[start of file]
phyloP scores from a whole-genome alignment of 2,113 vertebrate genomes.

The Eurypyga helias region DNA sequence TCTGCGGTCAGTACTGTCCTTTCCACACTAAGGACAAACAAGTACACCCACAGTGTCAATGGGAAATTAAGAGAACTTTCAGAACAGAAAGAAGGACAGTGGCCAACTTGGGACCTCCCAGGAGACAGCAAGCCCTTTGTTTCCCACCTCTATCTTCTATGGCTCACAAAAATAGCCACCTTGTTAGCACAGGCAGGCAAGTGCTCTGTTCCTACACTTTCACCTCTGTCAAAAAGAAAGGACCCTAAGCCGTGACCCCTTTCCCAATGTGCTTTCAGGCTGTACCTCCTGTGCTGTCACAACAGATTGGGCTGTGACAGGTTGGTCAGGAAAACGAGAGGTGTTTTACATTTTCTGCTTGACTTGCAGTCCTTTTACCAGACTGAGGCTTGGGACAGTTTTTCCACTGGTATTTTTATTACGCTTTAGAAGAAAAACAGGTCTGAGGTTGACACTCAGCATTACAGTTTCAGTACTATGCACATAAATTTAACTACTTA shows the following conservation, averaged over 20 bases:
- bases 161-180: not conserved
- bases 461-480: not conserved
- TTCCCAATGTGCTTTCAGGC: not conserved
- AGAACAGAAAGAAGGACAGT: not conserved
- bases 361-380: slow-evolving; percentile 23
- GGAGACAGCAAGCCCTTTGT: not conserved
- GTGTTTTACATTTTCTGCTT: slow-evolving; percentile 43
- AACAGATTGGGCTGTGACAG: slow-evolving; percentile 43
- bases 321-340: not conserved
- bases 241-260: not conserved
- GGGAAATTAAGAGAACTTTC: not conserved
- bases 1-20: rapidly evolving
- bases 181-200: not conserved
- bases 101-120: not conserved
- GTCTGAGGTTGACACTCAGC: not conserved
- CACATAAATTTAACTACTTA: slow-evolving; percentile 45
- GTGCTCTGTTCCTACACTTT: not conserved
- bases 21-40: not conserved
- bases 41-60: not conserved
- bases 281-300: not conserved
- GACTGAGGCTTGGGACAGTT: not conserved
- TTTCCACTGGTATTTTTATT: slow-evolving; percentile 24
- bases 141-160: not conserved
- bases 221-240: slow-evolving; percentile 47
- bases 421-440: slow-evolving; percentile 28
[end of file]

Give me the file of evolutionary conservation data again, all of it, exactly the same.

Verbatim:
phyloP scores from a whole-genome alignment of 2,113 vertebrate genomes.

The Eurypyga helias region DNA sequence TCTGCGGTCAGTACTGTCCTTTCCACACTAAGGACAAACAAGTACACCCACAGTGTCAATGGGAAATTAAGAGAACTTTCAGAACAGAAAGAAGGACAGTGGCCAACTTGGGACCTCCCAGGAGACAGCAAGCCCTTTGTTTCCCACCTCTATCTTCTATGGCTCACAAAAATAGCCACCTTGTTAGCACAGGCAGGCAAGTGCTCTGTTCCTACACTTTCACCTCTGTCAAAAAGAAAGGACCCTAAGCCGTGACCCCTTTCCCAATGTGCTTTCAGGCTGTACCTCCTGTGCTGTCACAACAGATTGGGCTGTGACAGGTTGGTCAGGAAAACGAGAGGTGTTTTACATTTTCTGCTTGACTTGCAGTCCTTTTACCAGACTGAGGCTTGGGACAGTTTTTCCACTGGTATTTTTATTACGCTTTAGAAGAAAAACAGGTCTGAGGTTGACACTCAGCATTACAGTTTCAGTACTATGCACATAAATTTAACTACTTA shows the following conservation, averaged over 20 bases:
- bases 161-180: not conserved
- bases 461-480: not conserved
- TTCCCAATGTGCTTTCAGGC: not conserved
- AGAACAGAAAGAAGGACAGT: not conserved
- bases 361-380: slow-evolving; percentile 23
- GGAGACAGCAAGCCCTTTGT: not conserved
- GTGTTTTACATTTTCTGCTT: slow-evolving; percentile 43
- AACAGATTGGGCTGTGACAG: slow-evolving; percentile 43
- bases 321-340: not conserved
- bases 241-260: not conserved
- GGGAAATTAAGAGAACTTTC: not conserved
- bases 1-20: rapidly evolving
- bases 181-200: not conserved
- bases 101-120: not conserved
- GTCTGAGGTTGACACTCAGC: not conserved
- CACATAAATTTAACTACTTA: slow-evolving; percentile 45
- GTGCTCTGTTCCTACACTTT: not conserved
- bases 21-40: not conserved
- bases 41-60: not conserved
- bases 281-300: not conserved
- GACTGAGGCTTGGGACAGTT: not conserved
- TTTCCACTGGTATTTTTATT: slow-evolving; percentile 24
- bases 141-160: not conserved
- bases 221-240: slow-evolving; percentile 47
- bases 421-440: slow-evolving; percentile 28